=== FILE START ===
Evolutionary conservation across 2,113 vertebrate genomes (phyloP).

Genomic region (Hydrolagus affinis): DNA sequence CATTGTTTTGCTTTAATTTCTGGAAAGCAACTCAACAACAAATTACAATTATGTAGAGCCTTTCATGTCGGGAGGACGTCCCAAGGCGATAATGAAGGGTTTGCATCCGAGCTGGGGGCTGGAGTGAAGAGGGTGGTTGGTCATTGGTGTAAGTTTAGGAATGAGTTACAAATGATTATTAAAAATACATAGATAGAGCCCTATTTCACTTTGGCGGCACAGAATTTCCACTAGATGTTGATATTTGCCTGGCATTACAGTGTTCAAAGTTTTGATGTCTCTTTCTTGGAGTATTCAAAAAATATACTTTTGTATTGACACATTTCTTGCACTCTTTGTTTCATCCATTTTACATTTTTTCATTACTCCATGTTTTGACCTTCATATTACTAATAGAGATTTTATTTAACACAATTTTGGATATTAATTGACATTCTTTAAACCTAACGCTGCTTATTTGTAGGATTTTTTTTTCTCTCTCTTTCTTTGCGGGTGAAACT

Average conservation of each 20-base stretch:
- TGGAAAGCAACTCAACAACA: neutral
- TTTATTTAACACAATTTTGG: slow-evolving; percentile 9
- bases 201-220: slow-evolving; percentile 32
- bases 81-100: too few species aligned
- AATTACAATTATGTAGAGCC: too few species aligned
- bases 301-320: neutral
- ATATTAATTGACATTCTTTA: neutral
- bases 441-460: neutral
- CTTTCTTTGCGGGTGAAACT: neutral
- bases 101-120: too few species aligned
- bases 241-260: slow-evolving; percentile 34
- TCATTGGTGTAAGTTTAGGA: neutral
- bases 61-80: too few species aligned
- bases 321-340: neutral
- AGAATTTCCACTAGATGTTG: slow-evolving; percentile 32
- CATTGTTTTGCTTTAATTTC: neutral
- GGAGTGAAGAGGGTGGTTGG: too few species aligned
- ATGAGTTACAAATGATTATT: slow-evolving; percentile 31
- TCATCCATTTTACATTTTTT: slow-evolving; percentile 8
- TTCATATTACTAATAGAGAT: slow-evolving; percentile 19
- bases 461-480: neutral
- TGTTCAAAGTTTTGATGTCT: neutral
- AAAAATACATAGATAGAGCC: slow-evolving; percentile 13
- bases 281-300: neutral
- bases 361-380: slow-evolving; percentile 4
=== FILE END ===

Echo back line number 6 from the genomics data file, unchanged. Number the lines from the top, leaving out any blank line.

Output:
- bases 201-220: slow-evolving; percentile 32